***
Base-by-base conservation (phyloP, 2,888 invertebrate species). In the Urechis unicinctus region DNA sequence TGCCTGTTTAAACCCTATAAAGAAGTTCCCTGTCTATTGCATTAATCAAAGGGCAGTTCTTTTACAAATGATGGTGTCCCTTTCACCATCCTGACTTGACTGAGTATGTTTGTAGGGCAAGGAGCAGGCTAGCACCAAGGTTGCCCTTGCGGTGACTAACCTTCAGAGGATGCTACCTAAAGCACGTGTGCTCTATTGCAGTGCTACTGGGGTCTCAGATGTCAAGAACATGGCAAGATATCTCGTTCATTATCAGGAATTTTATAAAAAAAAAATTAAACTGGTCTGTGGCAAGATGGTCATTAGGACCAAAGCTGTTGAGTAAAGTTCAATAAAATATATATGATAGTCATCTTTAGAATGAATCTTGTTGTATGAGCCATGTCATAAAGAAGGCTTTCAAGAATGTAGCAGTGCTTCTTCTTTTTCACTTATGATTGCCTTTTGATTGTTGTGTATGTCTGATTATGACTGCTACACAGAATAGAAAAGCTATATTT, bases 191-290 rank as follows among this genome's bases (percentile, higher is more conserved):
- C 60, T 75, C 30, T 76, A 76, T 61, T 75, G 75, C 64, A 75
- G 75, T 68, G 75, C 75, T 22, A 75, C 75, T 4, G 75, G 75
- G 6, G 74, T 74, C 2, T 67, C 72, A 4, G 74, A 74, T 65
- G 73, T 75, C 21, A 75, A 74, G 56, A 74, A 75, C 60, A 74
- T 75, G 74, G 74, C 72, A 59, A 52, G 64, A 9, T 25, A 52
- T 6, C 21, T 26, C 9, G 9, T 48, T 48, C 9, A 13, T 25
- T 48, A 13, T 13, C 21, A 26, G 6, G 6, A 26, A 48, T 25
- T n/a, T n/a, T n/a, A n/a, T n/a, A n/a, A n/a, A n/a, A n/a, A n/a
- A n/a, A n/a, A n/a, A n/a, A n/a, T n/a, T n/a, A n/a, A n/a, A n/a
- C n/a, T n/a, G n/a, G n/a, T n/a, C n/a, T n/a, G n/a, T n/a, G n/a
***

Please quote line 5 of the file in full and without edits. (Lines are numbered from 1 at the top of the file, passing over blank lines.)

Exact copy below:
- G 73, T 75, C 21, A 75, A 74, G 56, A 74, A 75, C 60, A 74